Nick Carter (tennis)

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Clarence "Nick" Carter (June 6, 1918 — October 25, 1989) of San Francisco, California, was a top-level amateur tennis player in the 1940s and 1950s. He was ranked as high as No. 17 in the U.S.

In 1948, Carter was the runner-up at the U.S. Clay Court Championships (falling to Richard "Pancho" Gonzalez in the final) and reached the round of 16 at the U.S. National Championships.

Carter won the singles championship at the Cincinnati Masters in 1946, defeating Filipino Davis Cupper Felicisimo Ampon in the Round of 16, Earl Cochell in the quarterfinals, George Ball of El Paso, Texas, in the semifinals and George Richards, of San Diego, California, in the final. He also won the doubles title in Cincinnati that year with Norman Brooks of San Francisco, California.[1]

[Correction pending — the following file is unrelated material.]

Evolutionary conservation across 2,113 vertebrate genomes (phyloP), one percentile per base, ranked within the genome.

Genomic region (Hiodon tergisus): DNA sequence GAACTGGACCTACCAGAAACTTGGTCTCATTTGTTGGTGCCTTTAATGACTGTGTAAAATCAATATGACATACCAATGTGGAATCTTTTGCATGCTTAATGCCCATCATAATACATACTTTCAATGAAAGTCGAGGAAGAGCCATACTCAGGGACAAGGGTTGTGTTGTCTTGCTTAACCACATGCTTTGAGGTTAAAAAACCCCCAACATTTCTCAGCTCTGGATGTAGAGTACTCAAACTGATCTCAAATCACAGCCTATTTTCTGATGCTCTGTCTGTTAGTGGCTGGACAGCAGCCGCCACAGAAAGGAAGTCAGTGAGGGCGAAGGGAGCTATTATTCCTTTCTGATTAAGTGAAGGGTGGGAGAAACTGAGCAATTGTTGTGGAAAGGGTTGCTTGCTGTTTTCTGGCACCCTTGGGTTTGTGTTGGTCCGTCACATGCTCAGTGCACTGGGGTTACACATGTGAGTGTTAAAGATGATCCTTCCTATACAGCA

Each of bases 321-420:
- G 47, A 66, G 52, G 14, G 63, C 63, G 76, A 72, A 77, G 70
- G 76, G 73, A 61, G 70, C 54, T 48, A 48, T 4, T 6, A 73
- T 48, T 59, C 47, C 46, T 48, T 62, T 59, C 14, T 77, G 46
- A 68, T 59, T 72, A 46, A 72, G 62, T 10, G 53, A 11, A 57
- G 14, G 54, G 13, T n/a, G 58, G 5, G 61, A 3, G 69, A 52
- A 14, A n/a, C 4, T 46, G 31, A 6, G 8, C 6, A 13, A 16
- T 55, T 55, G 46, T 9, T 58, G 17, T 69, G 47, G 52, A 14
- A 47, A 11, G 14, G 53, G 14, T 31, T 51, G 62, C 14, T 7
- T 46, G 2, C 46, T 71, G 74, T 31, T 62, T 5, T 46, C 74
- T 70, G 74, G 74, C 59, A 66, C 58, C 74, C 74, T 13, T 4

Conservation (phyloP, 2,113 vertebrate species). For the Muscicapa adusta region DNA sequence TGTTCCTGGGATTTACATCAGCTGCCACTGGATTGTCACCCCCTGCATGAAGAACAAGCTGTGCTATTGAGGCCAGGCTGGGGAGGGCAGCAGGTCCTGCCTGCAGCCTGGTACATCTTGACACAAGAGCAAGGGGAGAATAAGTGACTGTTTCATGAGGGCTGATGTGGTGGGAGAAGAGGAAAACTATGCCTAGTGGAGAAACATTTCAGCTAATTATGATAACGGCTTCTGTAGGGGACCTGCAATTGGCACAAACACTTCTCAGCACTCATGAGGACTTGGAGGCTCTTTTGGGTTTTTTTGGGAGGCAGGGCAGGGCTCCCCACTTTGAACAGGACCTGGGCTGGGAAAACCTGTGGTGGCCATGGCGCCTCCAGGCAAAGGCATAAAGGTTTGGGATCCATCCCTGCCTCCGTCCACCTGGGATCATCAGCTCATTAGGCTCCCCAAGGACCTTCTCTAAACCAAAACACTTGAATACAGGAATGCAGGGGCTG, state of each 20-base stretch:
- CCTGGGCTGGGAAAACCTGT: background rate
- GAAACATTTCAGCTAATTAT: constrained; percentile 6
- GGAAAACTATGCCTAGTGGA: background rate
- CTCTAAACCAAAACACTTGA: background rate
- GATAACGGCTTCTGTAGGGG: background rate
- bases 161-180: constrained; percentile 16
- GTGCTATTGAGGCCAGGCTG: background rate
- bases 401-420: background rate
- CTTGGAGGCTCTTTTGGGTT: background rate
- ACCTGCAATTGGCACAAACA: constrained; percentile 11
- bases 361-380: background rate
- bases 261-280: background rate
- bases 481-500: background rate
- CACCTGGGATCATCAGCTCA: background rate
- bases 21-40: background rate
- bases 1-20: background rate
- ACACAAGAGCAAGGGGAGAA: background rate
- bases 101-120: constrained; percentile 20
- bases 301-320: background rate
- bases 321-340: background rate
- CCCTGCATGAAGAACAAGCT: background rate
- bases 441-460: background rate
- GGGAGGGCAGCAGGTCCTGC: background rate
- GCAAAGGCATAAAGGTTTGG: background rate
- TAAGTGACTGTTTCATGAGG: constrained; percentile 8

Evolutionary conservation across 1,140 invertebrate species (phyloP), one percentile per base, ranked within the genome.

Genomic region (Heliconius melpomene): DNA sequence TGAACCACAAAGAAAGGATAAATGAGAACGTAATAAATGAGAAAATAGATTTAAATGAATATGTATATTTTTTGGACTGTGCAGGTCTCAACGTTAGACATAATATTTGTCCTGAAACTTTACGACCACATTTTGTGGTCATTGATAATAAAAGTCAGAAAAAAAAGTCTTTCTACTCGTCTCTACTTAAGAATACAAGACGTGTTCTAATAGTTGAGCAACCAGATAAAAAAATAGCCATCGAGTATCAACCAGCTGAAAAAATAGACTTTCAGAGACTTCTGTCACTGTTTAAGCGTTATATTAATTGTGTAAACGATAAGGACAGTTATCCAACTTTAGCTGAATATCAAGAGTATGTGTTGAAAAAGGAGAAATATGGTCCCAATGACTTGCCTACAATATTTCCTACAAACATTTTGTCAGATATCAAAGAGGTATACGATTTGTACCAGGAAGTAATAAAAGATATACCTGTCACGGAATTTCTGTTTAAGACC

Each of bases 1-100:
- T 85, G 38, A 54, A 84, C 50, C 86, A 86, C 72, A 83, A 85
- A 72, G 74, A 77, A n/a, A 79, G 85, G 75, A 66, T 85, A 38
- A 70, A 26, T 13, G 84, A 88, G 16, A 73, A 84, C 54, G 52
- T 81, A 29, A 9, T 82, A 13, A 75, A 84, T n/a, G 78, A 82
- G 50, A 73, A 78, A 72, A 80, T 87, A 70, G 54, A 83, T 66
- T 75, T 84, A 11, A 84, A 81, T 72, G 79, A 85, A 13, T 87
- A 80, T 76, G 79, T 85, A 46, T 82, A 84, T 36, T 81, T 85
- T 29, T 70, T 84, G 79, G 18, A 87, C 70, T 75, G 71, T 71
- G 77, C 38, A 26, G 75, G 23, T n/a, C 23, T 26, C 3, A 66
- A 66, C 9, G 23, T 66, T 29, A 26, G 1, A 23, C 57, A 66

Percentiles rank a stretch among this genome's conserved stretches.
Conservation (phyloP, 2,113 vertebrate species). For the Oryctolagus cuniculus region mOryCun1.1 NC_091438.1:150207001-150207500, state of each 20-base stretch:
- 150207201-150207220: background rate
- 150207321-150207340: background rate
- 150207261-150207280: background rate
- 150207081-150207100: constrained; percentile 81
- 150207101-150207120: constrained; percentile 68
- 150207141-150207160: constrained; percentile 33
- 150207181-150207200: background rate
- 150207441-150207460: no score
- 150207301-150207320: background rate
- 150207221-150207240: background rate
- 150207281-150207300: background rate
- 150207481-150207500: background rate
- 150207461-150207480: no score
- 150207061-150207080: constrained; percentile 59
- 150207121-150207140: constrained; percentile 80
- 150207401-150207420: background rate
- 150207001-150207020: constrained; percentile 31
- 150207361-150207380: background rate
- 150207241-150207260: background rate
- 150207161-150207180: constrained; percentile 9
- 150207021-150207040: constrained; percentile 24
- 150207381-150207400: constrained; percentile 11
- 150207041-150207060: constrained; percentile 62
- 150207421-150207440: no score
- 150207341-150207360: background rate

Carter also won the Northern California tennis title three times and the Oregon state title in 1942 & 1953.

He was enshrined into the USTA/Northern California Section Hall of Fame in 1993.

Carter's daughter, Denise Carter-Triolo, also played on the tennis circuit. His other daughters Cathy and Kris were state ranked, his student Jeoff Brown was national junior doubles champ, and state ranked one in California He coached Rosie Casals, who became a touring pro and won grand slam doubles with Billie Jean King, and many state and nationally ranked juniors at Arden Hills Swimming and Tennis Club, where Mark Spitz trained, in Carmichael, California